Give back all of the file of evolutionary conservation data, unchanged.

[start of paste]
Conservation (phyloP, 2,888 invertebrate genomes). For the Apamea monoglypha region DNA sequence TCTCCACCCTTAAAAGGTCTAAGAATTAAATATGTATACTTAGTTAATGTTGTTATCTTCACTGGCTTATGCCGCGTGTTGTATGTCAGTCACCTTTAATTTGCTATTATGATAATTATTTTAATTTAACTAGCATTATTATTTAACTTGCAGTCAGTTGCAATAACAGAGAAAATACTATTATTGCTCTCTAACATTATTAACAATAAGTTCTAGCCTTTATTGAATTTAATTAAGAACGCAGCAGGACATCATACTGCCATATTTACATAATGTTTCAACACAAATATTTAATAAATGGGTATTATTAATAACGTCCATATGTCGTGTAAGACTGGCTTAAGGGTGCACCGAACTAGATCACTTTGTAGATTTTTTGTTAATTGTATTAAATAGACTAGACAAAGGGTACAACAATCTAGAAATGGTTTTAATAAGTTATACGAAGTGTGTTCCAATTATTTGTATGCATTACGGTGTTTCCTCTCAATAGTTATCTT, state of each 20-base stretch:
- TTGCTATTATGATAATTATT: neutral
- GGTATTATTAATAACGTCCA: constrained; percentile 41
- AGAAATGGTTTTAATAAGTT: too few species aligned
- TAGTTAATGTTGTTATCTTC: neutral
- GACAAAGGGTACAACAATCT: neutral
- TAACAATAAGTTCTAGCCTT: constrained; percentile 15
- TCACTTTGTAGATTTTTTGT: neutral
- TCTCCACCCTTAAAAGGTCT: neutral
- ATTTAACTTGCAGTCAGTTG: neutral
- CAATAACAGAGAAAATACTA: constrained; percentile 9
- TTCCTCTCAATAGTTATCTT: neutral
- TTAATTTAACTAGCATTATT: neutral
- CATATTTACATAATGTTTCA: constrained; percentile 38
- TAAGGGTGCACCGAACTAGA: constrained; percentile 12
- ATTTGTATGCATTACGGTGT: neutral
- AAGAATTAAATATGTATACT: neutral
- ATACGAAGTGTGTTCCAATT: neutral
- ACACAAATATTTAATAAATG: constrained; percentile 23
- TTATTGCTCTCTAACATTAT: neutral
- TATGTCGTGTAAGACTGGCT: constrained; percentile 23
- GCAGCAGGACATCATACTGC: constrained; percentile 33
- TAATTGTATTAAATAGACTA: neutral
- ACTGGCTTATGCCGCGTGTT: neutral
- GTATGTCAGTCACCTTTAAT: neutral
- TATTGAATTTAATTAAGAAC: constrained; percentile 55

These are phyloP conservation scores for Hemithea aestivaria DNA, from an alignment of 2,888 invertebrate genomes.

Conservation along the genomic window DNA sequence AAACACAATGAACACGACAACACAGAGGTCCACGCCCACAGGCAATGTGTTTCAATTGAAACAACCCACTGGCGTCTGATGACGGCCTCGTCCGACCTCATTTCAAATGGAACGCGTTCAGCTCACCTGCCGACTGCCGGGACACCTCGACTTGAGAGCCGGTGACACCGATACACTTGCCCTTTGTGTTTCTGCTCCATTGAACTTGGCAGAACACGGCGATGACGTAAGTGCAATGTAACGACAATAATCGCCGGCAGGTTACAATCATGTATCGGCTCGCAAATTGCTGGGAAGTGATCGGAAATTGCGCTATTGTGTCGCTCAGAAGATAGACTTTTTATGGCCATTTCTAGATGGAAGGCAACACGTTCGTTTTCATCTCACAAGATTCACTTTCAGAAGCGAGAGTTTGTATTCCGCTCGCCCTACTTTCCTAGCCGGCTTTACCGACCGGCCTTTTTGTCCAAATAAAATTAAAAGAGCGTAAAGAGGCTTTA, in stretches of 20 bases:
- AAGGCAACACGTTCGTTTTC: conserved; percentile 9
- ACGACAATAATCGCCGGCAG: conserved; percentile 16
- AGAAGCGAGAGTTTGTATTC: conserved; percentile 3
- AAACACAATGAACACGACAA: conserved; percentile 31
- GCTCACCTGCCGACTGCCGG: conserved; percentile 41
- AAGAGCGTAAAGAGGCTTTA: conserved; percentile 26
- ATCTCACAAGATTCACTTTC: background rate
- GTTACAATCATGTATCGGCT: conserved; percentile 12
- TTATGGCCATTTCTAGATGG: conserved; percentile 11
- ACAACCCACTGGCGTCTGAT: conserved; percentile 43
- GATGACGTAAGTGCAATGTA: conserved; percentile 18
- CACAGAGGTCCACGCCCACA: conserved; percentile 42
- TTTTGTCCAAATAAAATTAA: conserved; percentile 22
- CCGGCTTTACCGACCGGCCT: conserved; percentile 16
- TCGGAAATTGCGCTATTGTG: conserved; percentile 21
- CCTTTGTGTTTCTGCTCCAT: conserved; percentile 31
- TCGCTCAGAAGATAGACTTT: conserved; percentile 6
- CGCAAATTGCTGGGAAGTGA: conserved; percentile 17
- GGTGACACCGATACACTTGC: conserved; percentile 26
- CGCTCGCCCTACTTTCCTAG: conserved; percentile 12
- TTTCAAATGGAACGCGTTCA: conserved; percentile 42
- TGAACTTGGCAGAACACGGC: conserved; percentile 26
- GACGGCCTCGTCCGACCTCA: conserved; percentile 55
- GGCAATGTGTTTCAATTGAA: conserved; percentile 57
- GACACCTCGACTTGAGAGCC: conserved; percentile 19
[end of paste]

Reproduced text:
Conservation (phyloP, 2,888 invertebrate genomes). For the Apamea monoglypha region DNA sequence TCTCCACCCTTAAAAGGTCTAAGAATTAAATATGTATACTTAGTTAATGTTGTTATCTTCACTGGCTTATGCCGCGTGTTGTATGTCAGTCACCTTTAATTTGCTATTATGATAATTATTTTAATTTAACTAGCATTATTATTTAACTTGCAGTCAGTTGCAATAACAGAGAAAATACTATTATTGCTCTCTAACATTATTAACAATAAGTTCTAGCCTTTATTGAATTTAATTAAGAACGCAGCAGGACATCATACTGCCATATTTACATAATGTTTCAACACAAATATTTAATAAATGGGTATTATTAATAACGTCCATATGTCGTGTAAGACTGGCTTAAGGGTGCACCGAACTAGATCACTTTGTAGATTTTTTGTTAATTGTATTAAATAGACTAGACAAAGGGTACAACAATCTAGAAATGGTTTTAATAAGTTATACGAAGTGTGTTCCAATTATTTGTATGCATTACGGTGTTTCCTCTCAATAGTTATCTT, state of each 20-base stretch:
- TTGCTATTATGATAATTATT: neutral
- GGTATTATTAATAACGTCCA: constrained; percentile 41
- AGAAATGGTTTTAATAAGTT: too few species aligned
- TAGTTAATGTTGTTATCTTC: neutral
- GACAAAGGGTACAACAATCT: neutral
- TAACAATAAGTTCTAGCCTT: constrained; percentile 15
- TCACTTTGTAGATTTTTTGT: neutral
- TCTCCACCCTTAAAAGGTCT: neutral
- ATTTAACTTGCAGTCAGTTG: neutral
- CAATAACAGAGAAAATACTA: constrained; percentile 9
- TTCCTCTCAATAGTTATCTT: neutral
- TTAATTTAACTAGCATTATT: neutral
- CATATTTACATAATGTTTCA: constrained; percentile 38
- TAAGGGTGCACCGAACTAGA: constrained; percentile 12
- ATTTGTATGCATTACGGTGT: neutral
- AAGAATTAAATATGTATACT: neutral
- ATACGAAGTGTGTTCCAATT: neutral
- ACACAAATATTTAATAAATG: constrained; percentile 23
- TTATTGCTCTCTAACATTAT: neutral
- TATGTCGTGTAAGACTGGCT: constrained; percentile 23
- GCAGCAGGACATCATACTGC: constrained; percentile 33
- TAATTGTATTAAATAGACTA: neutral
- ACTGGCTTATGCCGCGTGTT: neutral
- GTATGTCAGTCACCTTTAAT: neutral
- TATTGAATTTAATTAAGAAC: constrained; percentile 55

These are phyloP conservation scores for Hemithea aestivaria DNA, from an alignment of 2,888 invertebrate genomes.

Conservation along the genomic window DNA sequence AAACACAATGAACACGACAACACAGAGGTCCACGCCCACAGGCAATGTGTTTCAATTGAAACAACCCACTGGCGTCTGATGACGGCCTCGTCCGACCTCATTTCAAATGGAACGCGTTCAGCTCACCTGCCGACTGCCGGGACACCTCGACTTGAGAGCCGGTGACACCGATACACTTGCCCTTTGTGTTTCTGCTCCATTGAACTTGGCAGAACACGGCGATGACGTAAGTGCAATGTAACGACAATAATCGCCGGCAGGTTACAATCATGTATCGGCTCGCAAATTGCTGGGAAGTGATCGGAAATTGCGCTATTGTGTCGCTCAGAAGATAGACTTTTTATGGCCATTTCTAGATGGAAGGCAACACGTTCGTTTTCATCTCACAAGATTCACTTTCAGAAGCGAGAGTTTGTATTCCGCTCGCCCTACTTTCCTAGCCGGCTTTACCGACCGGCCTTTTTGTCCAAATAAAATTAAAAGAGCGTAAAGAGGCTTTA, in stretches of 20 bases:
- AAGGCAACACGTTCGTTTTC: conserved; percentile 9
- ACGACAATAATCGCCGGCAG: conserved; percentile 16
- AGAAGCGAGAGTTTGTATTC: conserved; percentile 3
- AAACACAATGAACACGACAA: conserved; percentile 31
- GCTCACCTGCCGACTGCCGG: conserved; percentile 41
- AAGAGCGTAAAGAGGCTTTA: conserved; percentile 26
- ATCTCACAAGATTCACTTTC: background rate
- GTTACAATCATGTATCGGCT: conserved; percentile 12
- TTATGGCCATTTCTAGATGG: conserved; percentile 11
- ACAACCCACTGGCGTCTGAT: conserved; percentile 43
- GATGACGTAAGTGCAATGTA: conserved; percentile 18
- CACAGAGGTCCACGCCCACA: conserved; percentile 42
- TTTTGTCCAAATAAAATTAA: conserved; percentile 22
- CCGGCTTTACCGACCGGCCT: conserved; percentile 16
- TCGGAAATTGCGCTATTGTG: conserved; percentile 21
- CCTTTGTGTTTCTGCTCCAT: conserved; percentile 31
- TCGCTCAGAAGATAGACTTT: conserved; percentile 6
- CGCAAATTGCTGGGAAGTGA: conserved; percentile 17
- GGTGACACCGATACACTTGC: conserved; percentile 26
- CGCTCGCCCTACTTTCCTAG: conserved; percentile 12
- TTTCAAATGGAACGCGTTCA: conserved; percentile 42
- TGAACTTGGCAGAACACGGC: conserved; percentile 26
- GACGGCCTCGTCCGACCTCA: conserved; percentile 55
- GGCAATGTGTTTCAATTGAA: conserved; percentile 57
- GACACCTCGACTTGAGAGCC: conserved; percentile 19